Frank W. Gregory (1917-1998) A Milling Hero

Correspondence with mill people

November 02nd 2014 by Elizabeth Trout

Throughout his life, Frank actively corresponded with friends and acquaintances on the subject of mills. He kept the majority of these letters and on average he received two or three a week. A few letters remain from the 1930s but the vast majority are post-war from the 1950s onwards.

Frank enjoyed many warm friendships as can be seen in the letters. He was good friends with the millers Peter Powell of Shipley and Sidney Ashdown at Cross in Hand and it was through them that he gained a working knowledge of Sussex Mills. Martin Brunnarius sums up this first-hand experience as “hard won today and counted as a rare privilege”. H.E.S. (Syd) Simmons corresponded with Frank from the 1930s and eventually gave Frank some of his research notes and photographs taken by Alan Stoyel. Syd was generous in his praise of Frank’s work and happy to pass on compliments from other people as in a letter of 8th May 1968:

I am glad to know you are carrying on with the good work.... There have been two very nice compliments about you in recent weeks, one from Sidney Ashdown whom I saw about a fortnight ago who said, “He [Frank] really does work hard” and the other from Mr Stephen Buckland of London who speaks of you as Mr Frank W. Gregory of Brighton who is a wholly reliable fieldworker.

Some of Frank’s correspondents, like Stephen Buckland, with whom he corresponded for 40 years, were prolific in their letter writing. Other significant correspondents included Ken Harrison, Martin Brunnarius, and Lawrence Stevens. Martin and Lawrence both sent Frank copies of manuscripts of book they had written seeking his comments.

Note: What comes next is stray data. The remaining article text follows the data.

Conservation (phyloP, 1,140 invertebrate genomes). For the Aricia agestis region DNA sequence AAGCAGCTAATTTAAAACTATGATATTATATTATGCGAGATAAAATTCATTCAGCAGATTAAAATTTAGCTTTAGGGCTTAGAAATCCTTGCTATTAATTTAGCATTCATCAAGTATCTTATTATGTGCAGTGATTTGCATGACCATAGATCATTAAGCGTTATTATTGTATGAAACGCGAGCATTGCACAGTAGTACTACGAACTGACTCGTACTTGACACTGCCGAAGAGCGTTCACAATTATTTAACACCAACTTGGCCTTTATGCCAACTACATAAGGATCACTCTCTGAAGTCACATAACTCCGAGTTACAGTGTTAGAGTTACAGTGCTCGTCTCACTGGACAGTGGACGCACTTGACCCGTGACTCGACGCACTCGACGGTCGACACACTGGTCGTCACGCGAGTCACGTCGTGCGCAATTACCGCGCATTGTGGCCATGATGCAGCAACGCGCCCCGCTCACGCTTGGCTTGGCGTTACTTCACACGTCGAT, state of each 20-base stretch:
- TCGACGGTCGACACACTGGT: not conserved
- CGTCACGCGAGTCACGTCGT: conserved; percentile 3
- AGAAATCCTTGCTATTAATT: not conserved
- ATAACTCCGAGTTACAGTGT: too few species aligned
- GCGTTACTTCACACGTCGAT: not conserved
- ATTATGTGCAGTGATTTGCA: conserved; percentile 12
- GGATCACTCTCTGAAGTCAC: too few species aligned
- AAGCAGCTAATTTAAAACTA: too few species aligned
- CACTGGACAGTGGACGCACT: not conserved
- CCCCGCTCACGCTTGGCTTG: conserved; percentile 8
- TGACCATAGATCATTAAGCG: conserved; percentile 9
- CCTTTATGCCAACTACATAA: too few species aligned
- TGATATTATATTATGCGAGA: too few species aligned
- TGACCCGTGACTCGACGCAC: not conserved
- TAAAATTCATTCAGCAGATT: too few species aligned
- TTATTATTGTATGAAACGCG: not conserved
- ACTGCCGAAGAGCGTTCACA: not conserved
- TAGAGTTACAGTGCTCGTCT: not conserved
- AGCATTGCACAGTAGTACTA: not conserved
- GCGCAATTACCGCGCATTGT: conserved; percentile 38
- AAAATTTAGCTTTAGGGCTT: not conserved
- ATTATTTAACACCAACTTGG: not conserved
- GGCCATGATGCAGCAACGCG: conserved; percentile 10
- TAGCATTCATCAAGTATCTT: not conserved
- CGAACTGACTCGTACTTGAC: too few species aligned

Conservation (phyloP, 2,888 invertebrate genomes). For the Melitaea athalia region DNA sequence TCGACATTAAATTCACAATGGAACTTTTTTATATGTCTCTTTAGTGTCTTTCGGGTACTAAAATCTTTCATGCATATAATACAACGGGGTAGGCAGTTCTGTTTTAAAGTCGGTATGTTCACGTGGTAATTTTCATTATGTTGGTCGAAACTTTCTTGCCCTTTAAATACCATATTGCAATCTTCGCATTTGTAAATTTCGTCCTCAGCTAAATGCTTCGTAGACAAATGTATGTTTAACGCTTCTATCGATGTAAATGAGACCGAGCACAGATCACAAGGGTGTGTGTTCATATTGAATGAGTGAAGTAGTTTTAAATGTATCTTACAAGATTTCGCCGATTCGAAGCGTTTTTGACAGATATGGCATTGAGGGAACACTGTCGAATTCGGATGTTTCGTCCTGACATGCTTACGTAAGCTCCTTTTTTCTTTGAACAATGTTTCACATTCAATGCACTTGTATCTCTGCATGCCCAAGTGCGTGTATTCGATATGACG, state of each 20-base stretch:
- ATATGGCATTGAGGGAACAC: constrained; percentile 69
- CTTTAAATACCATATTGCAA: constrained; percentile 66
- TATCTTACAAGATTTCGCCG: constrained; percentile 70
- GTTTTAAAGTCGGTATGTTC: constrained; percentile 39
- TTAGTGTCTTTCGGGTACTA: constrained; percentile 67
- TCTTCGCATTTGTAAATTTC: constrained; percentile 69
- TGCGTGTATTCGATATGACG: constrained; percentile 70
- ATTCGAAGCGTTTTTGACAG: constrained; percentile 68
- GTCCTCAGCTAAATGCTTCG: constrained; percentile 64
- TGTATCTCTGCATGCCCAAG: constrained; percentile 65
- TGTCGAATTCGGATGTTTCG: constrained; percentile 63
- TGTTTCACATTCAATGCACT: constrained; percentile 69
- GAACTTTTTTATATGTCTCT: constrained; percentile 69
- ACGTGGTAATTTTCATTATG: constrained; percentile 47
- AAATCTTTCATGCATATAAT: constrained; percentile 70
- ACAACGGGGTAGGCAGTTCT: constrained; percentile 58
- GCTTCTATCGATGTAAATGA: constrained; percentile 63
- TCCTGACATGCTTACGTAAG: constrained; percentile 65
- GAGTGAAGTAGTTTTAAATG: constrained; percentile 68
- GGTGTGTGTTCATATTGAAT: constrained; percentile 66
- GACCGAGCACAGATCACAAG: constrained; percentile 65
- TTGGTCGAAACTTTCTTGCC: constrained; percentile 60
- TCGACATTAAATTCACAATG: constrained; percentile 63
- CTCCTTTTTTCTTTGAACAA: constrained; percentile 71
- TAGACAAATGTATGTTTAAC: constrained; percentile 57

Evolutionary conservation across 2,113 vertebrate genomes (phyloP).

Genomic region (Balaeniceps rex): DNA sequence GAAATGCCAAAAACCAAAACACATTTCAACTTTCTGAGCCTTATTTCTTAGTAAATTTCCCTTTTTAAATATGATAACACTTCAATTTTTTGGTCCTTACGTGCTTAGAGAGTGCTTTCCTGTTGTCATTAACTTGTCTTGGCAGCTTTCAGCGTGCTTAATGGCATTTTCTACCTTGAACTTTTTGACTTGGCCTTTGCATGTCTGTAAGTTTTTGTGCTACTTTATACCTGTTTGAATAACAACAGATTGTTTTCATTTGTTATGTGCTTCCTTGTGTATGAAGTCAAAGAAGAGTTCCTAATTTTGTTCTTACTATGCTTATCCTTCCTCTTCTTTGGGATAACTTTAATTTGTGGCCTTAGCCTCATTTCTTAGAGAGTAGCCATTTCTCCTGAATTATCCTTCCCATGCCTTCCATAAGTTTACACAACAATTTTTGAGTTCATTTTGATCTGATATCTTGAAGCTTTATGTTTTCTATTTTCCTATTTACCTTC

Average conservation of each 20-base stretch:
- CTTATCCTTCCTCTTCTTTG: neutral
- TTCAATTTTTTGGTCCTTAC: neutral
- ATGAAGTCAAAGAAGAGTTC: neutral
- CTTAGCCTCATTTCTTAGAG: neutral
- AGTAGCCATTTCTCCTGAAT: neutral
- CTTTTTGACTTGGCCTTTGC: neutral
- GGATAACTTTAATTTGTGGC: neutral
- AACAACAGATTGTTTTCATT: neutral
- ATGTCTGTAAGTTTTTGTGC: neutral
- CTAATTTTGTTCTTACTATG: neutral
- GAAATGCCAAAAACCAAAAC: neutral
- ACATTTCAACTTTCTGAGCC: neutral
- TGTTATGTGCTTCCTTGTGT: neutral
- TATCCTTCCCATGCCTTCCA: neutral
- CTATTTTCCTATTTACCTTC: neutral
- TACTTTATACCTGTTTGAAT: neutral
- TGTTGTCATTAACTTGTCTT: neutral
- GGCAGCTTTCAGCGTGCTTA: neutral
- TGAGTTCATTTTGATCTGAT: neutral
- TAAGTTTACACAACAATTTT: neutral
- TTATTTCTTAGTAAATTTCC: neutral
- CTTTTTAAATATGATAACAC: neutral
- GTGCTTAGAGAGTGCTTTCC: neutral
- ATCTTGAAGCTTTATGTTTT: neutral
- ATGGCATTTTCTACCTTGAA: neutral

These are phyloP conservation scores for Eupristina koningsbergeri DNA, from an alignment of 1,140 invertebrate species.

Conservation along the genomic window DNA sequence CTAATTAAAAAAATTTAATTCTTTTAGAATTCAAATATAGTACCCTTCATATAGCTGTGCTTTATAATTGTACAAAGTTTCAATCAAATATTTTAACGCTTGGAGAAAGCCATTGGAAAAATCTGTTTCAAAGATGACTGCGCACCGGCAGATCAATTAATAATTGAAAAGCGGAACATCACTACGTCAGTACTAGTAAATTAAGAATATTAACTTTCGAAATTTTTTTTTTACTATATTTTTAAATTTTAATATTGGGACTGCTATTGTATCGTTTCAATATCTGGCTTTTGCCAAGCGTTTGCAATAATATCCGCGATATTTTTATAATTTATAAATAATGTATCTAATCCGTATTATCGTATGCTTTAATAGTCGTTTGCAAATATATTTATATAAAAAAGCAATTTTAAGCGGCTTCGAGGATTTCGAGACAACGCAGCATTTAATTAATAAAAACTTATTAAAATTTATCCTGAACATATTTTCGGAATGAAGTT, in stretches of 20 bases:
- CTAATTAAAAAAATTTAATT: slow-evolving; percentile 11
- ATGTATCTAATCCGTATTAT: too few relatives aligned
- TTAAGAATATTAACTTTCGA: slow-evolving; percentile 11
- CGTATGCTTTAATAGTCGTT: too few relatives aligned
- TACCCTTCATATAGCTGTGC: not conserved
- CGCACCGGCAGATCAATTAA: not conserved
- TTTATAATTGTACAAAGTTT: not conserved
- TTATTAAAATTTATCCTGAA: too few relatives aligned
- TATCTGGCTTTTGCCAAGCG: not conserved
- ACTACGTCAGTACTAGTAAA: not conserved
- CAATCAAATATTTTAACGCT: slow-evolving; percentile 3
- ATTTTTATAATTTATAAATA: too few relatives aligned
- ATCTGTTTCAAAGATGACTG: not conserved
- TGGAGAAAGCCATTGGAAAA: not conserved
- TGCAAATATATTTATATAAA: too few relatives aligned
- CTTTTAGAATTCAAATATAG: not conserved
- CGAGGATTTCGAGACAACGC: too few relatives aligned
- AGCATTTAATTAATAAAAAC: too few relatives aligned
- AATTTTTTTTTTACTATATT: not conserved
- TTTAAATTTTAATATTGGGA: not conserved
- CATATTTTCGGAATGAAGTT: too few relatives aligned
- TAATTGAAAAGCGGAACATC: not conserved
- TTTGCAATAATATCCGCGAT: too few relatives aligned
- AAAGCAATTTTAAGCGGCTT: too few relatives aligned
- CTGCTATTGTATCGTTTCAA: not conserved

Frank’s correspondence with Raymond Duthy, an amateur artist from Hampshire, began with a request for advice about mills so that Duthy could paint them accurately. Their correspondence and the occasions that Frank took to show Raymond around Sussex Mills, developed into a friendship lasting many years. Raymond gave Frank a number of his mill pictures in return.

Like all enthusiasts, Frank regularly exchanged and received photographs and postcards by post; some he had requested but others were sent just for his interest. He also sought permission from local museums and galleries to photograph their collections of mill pictures, particularly Marlipins Museum at Shoreham and the Ditchling Gallery. He also wrote to people seeking information to further his knowledge of mills. For instance Frank and Kenneth Major exchanged several letters and visited several animal-powered mills.

Frank made many visits abroad and had friends through TIMS. Some correspondents refer to visits to mills at home and abroad. There are letters that indicate proposed visits Frank intended to make or were for information gathering about mills in the UK and abroad. Likewise he enjoyed showing guests around Sussex mills and some letters give thanks for the hospitality.

Frank collected estate agent details of mills for sale. When a mill was sold, he would contact the owner under the auspices of SPAB, TIMS and SIAS. Frank would give the new owners a brief history of their mill, mentioning any special features and the mill’s potential importance to the local area especially if it was listed. He would offer his services to help with getting a restoration project started, particularly especially with any planning applications. Many letters are from planning officers, local architects, surveyors and engineers relate to the restoration projects Frank was involved with as well as recommendations to clients for advice and mill reports. From these letters one can see the breadth of Frank’s sphere of influence and the high esteem in which he was held. 

Letter from Jon Sass

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